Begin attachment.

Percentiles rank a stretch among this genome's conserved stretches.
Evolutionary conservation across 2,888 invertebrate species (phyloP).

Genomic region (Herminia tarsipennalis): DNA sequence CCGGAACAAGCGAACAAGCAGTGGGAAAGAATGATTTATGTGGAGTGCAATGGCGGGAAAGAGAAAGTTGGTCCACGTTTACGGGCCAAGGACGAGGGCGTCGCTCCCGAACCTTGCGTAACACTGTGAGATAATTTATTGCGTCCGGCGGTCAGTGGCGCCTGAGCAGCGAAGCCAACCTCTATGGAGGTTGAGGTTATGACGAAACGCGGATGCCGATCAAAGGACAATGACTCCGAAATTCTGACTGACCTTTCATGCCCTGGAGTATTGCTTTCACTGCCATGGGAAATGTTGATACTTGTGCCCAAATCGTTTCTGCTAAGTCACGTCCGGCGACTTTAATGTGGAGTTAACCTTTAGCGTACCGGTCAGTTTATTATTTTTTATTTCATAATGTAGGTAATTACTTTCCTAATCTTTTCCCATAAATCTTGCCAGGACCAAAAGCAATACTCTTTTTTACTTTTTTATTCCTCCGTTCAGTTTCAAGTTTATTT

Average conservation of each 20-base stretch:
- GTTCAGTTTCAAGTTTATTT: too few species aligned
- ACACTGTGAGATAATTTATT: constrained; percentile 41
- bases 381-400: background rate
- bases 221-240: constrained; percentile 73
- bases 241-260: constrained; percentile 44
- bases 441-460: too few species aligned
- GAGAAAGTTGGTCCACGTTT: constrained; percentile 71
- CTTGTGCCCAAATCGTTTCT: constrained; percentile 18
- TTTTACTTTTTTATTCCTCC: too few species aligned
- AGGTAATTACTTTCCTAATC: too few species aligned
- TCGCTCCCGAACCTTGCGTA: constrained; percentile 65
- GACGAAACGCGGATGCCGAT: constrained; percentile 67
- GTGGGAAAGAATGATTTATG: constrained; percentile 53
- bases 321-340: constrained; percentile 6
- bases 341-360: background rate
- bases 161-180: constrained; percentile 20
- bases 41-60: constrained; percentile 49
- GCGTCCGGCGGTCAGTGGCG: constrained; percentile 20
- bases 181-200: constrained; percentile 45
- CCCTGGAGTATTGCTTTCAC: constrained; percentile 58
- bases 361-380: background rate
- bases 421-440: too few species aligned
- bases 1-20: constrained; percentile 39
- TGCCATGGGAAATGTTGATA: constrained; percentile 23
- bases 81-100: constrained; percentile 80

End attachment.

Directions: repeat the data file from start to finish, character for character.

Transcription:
Percentiles rank a stretch among this genome's conserved stretches.
Evolutionary conservation across 2,888 invertebrate species (phyloP).

Genomic region (Herminia tarsipennalis): DNA sequence CCGGAACAAGCGAACAAGCAGTGGGAAAGAATGATTTATGTGGAGTGCAATGGCGGGAAAGAGAAAGTTGGTCCACGTTTACGGGCCAAGGACGAGGGCGTCGCTCCCGAACCTTGCGTAACACTGTGAGATAATTTATTGCGTCCGGCGGTCAGTGGCGCCTGAGCAGCGAAGCCAACCTCTATGGAGGTTGAGGTTATGACGAAACGCGGATGCCGATCAAAGGACAATGACTCCGAAATTCTGACTGACCTTTCATGCCCTGGAGTATTGCTTTCACTGCCATGGGAAATGTTGATACTTGTGCCCAAATCGTTTCTGCTAAGTCACGTCCGGCGACTTTAATGTGGAGTTAACCTTTAGCGTACCGGTCAGTTTATTATTTTTTATTTCATAATGTAGGTAATTACTTTCCTAATCTTTTCCCATAAATCTTGCCAGGACCAAAAGCAATACTCTTTTTTACTTTTTTATTCCTCCGTTCAGTTTCAAGTTTATTT

Average conservation of each 20-base stretch:
- GTTCAGTTTCAAGTTTATTT: too few species aligned
- ACACTGTGAGATAATTTATT: constrained; percentile 41
- bases 381-400: background rate
- bases 221-240: constrained; percentile 73
- bases 241-260: constrained; percentile 44
- bases 441-460: too few species aligned
- GAGAAAGTTGGTCCACGTTT: constrained; percentile 71
- CTTGTGCCCAAATCGTTTCT: constrained; percentile 18
- TTTTACTTTTTTATTCCTCC: too few species aligned
- AGGTAATTACTTTCCTAATC: too few species aligned
- TCGCTCCCGAACCTTGCGTA: constrained; percentile 65
- GACGAAACGCGGATGCCGAT: constrained; percentile 67
- GTGGGAAAGAATGATTTATG: constrained; percentile 53
- bases 321-340: constrained; percentile 6
- bases 341-360: background rate
- bases 161-180: constrained; percentile 20
- bases 41-60: constrained; percentile 49
- GCGTCCGGCGGTCAGTGGCG: constrained; percentile 20
- bases 181-200: constrained; percentile 45
- CCCTGGAGTATTGCTTTCAC: constrained; percentile 58
- bases 361-380: background rate
- bases 421-440: too few species aligned
- bases 1-20: constrained; percentile 39
- TGCCATGGGAAATGTTGATA: constrained; percentile 23
- bases 81-100: constrained; percentile 80